Pfizer, which faces patent expiration on its brand name drug Lipitor (atorvastatin) in 2010, has two similar drugs in development, said the Dec. 4 San Diego Union Tribune. It is not known whether the complications seen with torceptrapib apply to the entire class of drugs, known as CETP inhibitors, or are specific to torceptrapib.
In the trial, 82 patients taking the combination of torcetrapib and atorvastatin died, compared with 51 deaths among patients taking atorvastatin alone. There were a total of 7,500 participants in each group. Torcetrapib, which represented a new class of medications that raise HDL cholesterol, was intended for use in combination with a statin, said the San Diego Union Tribune.
The San Diego Union Tribune is online.
The FDA release is online.
The CDC has issued a health update about polonium 210 (Po-210), the radioactive material blamed for the death of a former Russian spy in the United Kingdom.
According to the CDC, Po-210 is a radioactive material that occurs naturally at very low concentrations in the environment; although it can be produced in university or government nuclear reactors, it requires expertise to do so. Po-210 is used in tobacco for consumer use as well as some industrial applications such as static eliminators, which are devices designed to eliminate static electricity in processes such as paper rolling, manufacturing sheet plastics and spinning synthetic fibers.
The CDC emphasized that exposures to this radionuclide in London represent a very rare event and that Po-210 is a radiation hazard only if it is taken into the body through breathing, eating or entering a wound. The element is not an external hazard to the body because neither polonium nor its radiation will penetrate intact skin or membranes and most external traces of it can be removed through careful washing.
Health care workers providing care for a contaminated patient would not be exposed to Po-210 unless they inhaled or ingested contaminated bodily fluids. Normal hygiene practices in hospitals for microbial contamination are sufficient to protect workers from radiological contamination.
More information is online.
Medicare Advantage plans cost the government significantly more than traditional fee-for-service coverage would, a new study of 2005 Medicare payments found. The study, conducted by the Commonwealth Fund, determined that the government spent an extra 12.4% on the private managed care plans last year.
Comparing payments to Medicare Advantage plans with funds spent on comparable enrollees in fee-for-service plans in 2005, the difference totaled more than $5.2 billion. Divided up among the 5.6 million Medicare Advantage enrollees, the extra cost is $922 per person, the study found.
Based on the study, Commonwealth Fund officials concluded that legislators should review Medicare Advantage plans to see whether money could be better spent elsewhere in the Medicare program, such as on improved benefits or lower premiums. Critics from the insurance industry disagreed with the study’s statistics in the Nov. 30 New York Times. Data used in the study was collected by the Medicare Payment Advisory Commission, an independent federal body, but the critics questioned the method used to tally the numbers, the article said.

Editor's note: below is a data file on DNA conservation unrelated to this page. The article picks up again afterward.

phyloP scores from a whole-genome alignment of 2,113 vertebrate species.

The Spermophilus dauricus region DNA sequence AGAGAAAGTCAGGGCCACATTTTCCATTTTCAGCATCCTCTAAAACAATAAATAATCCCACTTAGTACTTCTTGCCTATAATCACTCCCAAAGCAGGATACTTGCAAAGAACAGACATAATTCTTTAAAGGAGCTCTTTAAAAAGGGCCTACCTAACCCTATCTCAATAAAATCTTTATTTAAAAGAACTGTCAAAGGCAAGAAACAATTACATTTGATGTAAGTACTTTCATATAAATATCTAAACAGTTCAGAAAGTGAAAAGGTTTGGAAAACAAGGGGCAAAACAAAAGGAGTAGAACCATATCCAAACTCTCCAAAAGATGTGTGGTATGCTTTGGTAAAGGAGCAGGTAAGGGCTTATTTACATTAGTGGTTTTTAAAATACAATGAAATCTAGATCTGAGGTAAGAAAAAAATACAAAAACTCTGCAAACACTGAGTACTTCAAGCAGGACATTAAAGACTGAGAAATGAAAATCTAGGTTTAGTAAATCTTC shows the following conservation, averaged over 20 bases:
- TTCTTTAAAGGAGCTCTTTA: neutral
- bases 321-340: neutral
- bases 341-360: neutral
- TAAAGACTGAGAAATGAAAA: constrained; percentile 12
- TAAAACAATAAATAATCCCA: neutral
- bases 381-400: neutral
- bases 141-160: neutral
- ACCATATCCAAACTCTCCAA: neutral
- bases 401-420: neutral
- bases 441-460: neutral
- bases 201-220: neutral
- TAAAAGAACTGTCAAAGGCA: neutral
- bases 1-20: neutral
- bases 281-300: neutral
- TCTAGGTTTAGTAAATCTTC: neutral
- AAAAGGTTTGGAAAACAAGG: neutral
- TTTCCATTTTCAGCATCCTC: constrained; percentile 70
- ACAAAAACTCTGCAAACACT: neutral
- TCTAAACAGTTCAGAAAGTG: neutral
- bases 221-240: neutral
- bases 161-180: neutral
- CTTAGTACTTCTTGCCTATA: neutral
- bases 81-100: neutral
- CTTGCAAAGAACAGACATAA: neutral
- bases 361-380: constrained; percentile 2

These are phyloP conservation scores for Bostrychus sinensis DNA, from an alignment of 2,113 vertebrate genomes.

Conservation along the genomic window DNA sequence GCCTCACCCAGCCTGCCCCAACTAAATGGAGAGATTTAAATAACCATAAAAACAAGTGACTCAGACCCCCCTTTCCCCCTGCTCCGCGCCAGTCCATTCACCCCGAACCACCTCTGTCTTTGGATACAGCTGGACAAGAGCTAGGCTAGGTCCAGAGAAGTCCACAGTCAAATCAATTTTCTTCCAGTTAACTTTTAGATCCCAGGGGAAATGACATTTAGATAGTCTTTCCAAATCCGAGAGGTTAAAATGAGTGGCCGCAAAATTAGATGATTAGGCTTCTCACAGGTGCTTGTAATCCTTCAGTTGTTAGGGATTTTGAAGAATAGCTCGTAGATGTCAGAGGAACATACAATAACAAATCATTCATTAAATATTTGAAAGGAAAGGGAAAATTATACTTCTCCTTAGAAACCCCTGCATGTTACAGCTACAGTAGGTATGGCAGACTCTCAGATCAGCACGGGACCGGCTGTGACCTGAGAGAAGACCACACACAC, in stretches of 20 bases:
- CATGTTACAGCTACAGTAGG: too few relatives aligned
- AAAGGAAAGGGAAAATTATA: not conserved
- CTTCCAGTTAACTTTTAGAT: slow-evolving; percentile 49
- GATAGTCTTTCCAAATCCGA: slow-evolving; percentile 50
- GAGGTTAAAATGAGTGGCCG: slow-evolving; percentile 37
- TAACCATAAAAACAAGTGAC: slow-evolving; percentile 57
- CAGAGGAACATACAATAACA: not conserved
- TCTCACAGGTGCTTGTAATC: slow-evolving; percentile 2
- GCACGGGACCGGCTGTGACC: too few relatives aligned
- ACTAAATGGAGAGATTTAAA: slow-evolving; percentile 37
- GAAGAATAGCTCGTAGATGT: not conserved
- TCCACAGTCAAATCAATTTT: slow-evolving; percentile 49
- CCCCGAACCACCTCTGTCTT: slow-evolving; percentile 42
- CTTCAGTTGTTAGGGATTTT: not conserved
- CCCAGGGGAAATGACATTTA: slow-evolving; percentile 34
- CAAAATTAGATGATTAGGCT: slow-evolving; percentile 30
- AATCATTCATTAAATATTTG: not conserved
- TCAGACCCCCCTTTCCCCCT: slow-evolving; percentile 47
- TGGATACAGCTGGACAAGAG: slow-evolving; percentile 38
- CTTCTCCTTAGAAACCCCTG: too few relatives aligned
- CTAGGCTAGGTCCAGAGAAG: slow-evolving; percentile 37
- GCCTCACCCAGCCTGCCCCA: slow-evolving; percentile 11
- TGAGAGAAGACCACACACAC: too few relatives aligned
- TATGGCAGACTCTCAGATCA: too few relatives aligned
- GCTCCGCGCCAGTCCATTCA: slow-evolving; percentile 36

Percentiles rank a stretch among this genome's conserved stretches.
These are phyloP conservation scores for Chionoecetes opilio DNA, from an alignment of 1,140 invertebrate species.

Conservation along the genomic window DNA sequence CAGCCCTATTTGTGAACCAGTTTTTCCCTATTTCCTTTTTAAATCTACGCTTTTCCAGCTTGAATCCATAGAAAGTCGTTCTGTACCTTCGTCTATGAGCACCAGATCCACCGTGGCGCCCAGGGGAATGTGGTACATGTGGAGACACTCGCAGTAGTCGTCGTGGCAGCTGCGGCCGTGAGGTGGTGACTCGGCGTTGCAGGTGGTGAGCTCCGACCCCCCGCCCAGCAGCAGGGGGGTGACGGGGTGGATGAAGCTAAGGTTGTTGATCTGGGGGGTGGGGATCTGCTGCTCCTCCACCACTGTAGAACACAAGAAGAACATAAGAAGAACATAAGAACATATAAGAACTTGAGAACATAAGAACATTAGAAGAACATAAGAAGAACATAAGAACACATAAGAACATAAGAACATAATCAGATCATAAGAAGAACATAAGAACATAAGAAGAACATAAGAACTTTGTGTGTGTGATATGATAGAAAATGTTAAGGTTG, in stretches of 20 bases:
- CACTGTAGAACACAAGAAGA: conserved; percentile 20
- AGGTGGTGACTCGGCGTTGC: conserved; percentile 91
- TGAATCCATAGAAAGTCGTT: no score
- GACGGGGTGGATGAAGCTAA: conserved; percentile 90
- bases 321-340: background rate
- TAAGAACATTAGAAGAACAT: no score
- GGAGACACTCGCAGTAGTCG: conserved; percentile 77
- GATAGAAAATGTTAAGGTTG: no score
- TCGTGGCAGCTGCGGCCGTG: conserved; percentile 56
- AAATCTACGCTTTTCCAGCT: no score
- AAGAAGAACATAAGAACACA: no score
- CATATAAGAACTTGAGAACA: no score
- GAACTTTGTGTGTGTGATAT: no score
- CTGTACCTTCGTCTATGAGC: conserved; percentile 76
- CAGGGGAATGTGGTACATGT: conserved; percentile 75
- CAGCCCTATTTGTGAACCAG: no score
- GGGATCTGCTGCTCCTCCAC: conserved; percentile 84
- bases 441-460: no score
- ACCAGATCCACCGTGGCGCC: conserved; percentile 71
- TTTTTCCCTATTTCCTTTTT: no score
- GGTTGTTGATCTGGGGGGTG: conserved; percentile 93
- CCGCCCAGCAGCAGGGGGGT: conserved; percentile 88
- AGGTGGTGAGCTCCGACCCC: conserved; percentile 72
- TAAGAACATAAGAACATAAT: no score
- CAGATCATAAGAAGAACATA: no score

The study is online.
The New York Times is online.
Humana, the largest insurer offering doughnut-hole coverage for seniors, has announced that it will no longer cover brand-name prescriptions during the gap. This year, the Humana PDP Complete plan was one of relatively few Part D plans that paid for prescriptions during the Medicare coverage gap.
Company officials said that the plan had paid out $1.33 in benefits for every $1 it took in last year, according to the Nov. 29 Los Angeles Times. When constructing the 2006 plan structure, Humana assumed that other companies would also offer doughnut-hole coverage and therefore underestimated the cost of the plan, a company official told the Los Angeles Times.
While charging a higher premium, the Humana plan will continue to cover generic drugs during the doughnut hole, which rises to just over $3,050 next year. Less than one-third of Part D plans offer any coverage for the gap, found a recent study by the Kaiser Family Foundation.
By contrast, recently released statistics from the CMS show that the federal government will spend about $30 billion on Part D this year, instead of a projected $43 billion. The CMS attributed the savings to three major factors: lower than expected enrollment, competition and a slowing in the rise of drug prices, the Nov. 29 Washington Post reported.
The Los Angeles Times is online.
The Washington Post is online.
The Dec. 5 issue of Annals of Internal Medicine includes an article about the quality of care provided by different types of physician organizations and a study of the cost-effectiveness of HIV screening for all adults. The full text is available to College members and subscribers online.